Retail viewpoint: Are marketplaces the right trick to get more treats?

October 26, 2018

The news was sweet as core retail sales in September showed a 0.4% month-over-month gain and a 4.6% year-over-year jump. August retail sales stayed flat, revised from a 0.2% surge previously reported by the Commerce Department1. But in September, many retail segments posted strong results. Sales at clothing stores rebounded 0.5% after tumbling 2.8% in August. Receipts at furniture stores increased 1.1%2. Spending in department stores fell 0.8 percent, but sales at non-store retailers were up 1.1%3.

That last statistic comes as no surprise. Online shopping is increasingly owning a large portion of overall retail sales. And now retailers are leveraging another burgeoning trend: marketplace platforms.

Creating a platform for others to sell products and services often reaps great profits. Think of Facebook charging businesses to serve up billions of ads, or Uber connecting millions of passengers to drivers and taking a cut of each fare. Retail is now bringing this concept to online shopping.

Of course, the option to open a marketplace is, in most cases, only available to retailers that already have an existing loyal and large userbase as well as operational infrastructure in place. But a marketplace that connects third-party sellers to customers is fast becoming a hot ingredient for these retailers, as it can attract investment and potentially lead to higher profits.

One recent example of the growing buzz was the Farfetch IPO in September, with investors eager to own a piece of the global platform that hosts high-end boutiques. Shares popped4 on opening day but are down since. Incredibly, though, Farfetch sold almost $900 million5 worth of luxury goods in 2017 without owning a single unit of inventory. Earlier this year, a beloved American apparel store set up a highly curated marketplace that boosts brand image and bolsters revenue. And Amazon embarked on a campaign to promote its successful marketplace as a way for small- and medium-sized businesses to reach a larger customer base.

Data tells the tale

If we follow the data, there is a strong case for the marketplace model to drive revenue, grow breadth of product assortment, and increase brand awareness. At the same time, it limits exposure to the typical retailing risks of high startup capital, inventory carrying costs, and losing margin to heavy discounting on goods that don't move.

Since 2016, the portion of Amazon's revenue from third-party selling services has increased at more than double the pace of its direct online sales in every quarter barring one (see Figure 1). And ever since Walmart got serious about its ecommerce marketplace in 2016, the number of SKUs available through the retailer's website has increased more than seven-fold (see Figure 2).

In 2017, 56%6 of all online sales in the business-to-consumer space took place on marketplaces. With the holiday season around the corner, the potential for retailers to leverage this behavior remains high. The projected 3.1-4.1% jump7 in holiday shopping this year could mean an extra $18-$24 billion in total holiday sales over last year's number of $585.5 billion8, and estimates say, as many as a third of Americans9 are planning on doing their holiday shopping online.

While consumer preferences for buying clothing, shoes, books, and media online remain strong, other products, including groceries, cleaning, and pet supplies, are picking up (see Figure 3). Marketplaces that offer these products are likely to see growth.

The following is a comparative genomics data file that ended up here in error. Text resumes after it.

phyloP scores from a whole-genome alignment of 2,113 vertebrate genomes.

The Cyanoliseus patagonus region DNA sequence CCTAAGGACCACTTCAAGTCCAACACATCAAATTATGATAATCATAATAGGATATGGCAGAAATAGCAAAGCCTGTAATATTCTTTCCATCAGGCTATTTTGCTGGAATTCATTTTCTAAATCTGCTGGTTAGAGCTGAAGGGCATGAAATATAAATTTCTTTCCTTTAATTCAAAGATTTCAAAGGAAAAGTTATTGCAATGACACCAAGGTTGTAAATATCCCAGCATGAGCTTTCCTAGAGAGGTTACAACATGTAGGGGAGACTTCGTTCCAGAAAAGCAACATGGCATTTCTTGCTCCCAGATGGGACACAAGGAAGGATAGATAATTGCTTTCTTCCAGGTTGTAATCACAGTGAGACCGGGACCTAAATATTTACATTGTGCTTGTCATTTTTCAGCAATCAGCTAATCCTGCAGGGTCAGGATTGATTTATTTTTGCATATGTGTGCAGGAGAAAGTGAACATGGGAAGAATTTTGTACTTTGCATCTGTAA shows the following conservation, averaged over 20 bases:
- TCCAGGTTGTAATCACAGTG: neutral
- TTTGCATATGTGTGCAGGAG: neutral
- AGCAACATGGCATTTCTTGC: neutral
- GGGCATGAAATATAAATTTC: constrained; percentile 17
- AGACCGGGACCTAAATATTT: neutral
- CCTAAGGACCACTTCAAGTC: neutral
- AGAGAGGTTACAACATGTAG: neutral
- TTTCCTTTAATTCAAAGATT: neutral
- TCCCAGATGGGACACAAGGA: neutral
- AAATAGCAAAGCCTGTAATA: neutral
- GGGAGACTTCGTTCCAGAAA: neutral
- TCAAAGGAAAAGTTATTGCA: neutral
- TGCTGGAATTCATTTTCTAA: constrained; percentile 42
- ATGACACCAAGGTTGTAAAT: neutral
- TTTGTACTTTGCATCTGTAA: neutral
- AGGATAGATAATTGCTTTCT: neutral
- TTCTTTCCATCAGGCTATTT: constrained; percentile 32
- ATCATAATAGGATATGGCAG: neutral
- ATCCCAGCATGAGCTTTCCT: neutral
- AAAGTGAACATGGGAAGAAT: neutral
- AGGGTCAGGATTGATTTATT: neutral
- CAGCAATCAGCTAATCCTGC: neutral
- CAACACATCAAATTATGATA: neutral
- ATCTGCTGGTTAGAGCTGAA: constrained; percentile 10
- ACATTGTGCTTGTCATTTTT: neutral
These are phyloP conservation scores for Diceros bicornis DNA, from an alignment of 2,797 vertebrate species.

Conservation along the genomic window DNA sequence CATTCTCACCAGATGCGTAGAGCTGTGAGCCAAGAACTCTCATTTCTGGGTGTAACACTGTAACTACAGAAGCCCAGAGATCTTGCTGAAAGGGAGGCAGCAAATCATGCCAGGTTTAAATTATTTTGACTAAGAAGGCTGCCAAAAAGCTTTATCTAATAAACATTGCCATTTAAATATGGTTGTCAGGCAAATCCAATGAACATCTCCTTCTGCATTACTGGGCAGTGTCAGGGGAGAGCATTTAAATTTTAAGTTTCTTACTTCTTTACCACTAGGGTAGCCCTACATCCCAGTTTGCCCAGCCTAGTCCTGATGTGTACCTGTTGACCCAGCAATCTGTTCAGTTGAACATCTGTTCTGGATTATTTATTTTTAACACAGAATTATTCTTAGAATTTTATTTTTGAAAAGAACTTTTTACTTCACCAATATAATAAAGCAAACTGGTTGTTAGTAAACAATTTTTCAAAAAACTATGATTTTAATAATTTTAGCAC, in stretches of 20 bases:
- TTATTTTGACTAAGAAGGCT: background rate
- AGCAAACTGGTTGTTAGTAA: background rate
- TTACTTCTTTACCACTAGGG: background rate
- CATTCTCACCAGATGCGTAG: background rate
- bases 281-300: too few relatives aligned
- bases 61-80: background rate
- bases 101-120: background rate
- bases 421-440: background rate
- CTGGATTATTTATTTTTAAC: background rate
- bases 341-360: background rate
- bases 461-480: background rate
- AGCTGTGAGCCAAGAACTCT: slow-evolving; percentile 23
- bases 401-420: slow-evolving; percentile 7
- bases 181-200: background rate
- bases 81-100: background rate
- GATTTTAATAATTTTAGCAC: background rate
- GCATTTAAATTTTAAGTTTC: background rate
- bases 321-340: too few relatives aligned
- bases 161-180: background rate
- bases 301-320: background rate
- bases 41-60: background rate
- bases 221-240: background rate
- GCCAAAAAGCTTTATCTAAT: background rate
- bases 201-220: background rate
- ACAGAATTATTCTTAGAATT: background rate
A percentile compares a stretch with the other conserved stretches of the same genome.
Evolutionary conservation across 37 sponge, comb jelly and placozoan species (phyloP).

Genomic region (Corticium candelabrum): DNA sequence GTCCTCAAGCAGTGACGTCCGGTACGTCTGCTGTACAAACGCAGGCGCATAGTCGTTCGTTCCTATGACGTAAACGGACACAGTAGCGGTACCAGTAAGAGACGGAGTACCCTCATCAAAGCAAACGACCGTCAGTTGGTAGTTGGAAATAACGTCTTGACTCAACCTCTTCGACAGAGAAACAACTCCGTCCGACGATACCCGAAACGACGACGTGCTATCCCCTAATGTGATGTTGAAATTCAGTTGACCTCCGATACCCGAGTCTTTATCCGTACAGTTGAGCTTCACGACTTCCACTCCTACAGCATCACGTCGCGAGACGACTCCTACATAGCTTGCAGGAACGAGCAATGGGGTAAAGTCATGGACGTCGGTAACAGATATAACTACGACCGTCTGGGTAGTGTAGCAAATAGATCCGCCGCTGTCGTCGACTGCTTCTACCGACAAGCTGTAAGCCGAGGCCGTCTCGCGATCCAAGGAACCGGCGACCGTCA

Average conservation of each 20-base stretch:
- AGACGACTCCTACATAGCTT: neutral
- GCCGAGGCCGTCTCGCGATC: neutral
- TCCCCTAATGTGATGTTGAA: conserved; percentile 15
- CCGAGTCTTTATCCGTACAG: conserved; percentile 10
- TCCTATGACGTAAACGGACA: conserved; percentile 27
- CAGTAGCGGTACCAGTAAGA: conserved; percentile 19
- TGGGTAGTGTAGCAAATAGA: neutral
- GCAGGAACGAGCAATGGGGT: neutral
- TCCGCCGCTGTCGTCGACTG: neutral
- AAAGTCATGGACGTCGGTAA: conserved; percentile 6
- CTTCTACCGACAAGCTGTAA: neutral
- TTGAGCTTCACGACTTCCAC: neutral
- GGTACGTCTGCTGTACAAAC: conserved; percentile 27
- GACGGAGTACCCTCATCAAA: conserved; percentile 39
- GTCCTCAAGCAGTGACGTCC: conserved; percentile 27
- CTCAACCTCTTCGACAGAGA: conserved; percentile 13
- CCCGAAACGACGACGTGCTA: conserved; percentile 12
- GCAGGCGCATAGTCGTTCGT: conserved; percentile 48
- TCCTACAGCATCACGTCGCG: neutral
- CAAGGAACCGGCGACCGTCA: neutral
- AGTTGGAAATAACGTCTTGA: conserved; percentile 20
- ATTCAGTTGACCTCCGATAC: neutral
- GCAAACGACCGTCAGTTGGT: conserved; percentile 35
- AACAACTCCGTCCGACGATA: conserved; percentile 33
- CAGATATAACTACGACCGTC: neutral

The right ingredients for success

While this paints a picture of great opportunity, is the marketplace model right for all retailers? Here are some things to assess before forging ahead:

  • Keep an eye on curation: Brands and products coming to the marketplace must align with the retailer's existing offering, so loyal consumers do not get confused or alienated and to avoid cannibalizing merchandise that is sold directly. Two levers to consider are merchandising and pricing. The merchandising lever could mean reviewing and approving every listed item on your marketplace and working only with trusted brands. If you're a larger marketplace, however, there might be too many listings for individual approvals, so pricing can act as a self-curation mechanism. The pay-per-listing model can create a natural cost barrier that encourages sellers to post only items that customers are likely to buy.
  • Don't forget about customer experience: Studies have shown that online shoppers prefer to purchase directly from a retailer when buying a product for the first time, then browse marketplaces for repeat purchases10, looking for the best deal. If you've already set high expectations with the first buying experience, you may lose a customer for good if you fail to meet them again on marketplace sales.
  • Study your operations: Maintain operational costs by leveraging existing infrastructure, capital and, personnel. Operating cost considerations can vary based on the desired setup and whether you are starting from scratch. Some operating costs to consider are fulfillment (shipping costs, warehousing space, systems, personnel, etc.); back-office support (customer service, vendor service, accounts payable, etc.); and marketplace website operations and maintenance.

Successful marketplaces, including Amazon, have leveraged their external brand partners to test new categories and markets, gather learnings, and assess which ones to develop or source in-house. While there is undoubtedly a world of opportunity, consider carefully if this model is the right way to go for you. It's a fine line between trick or treat, after all.

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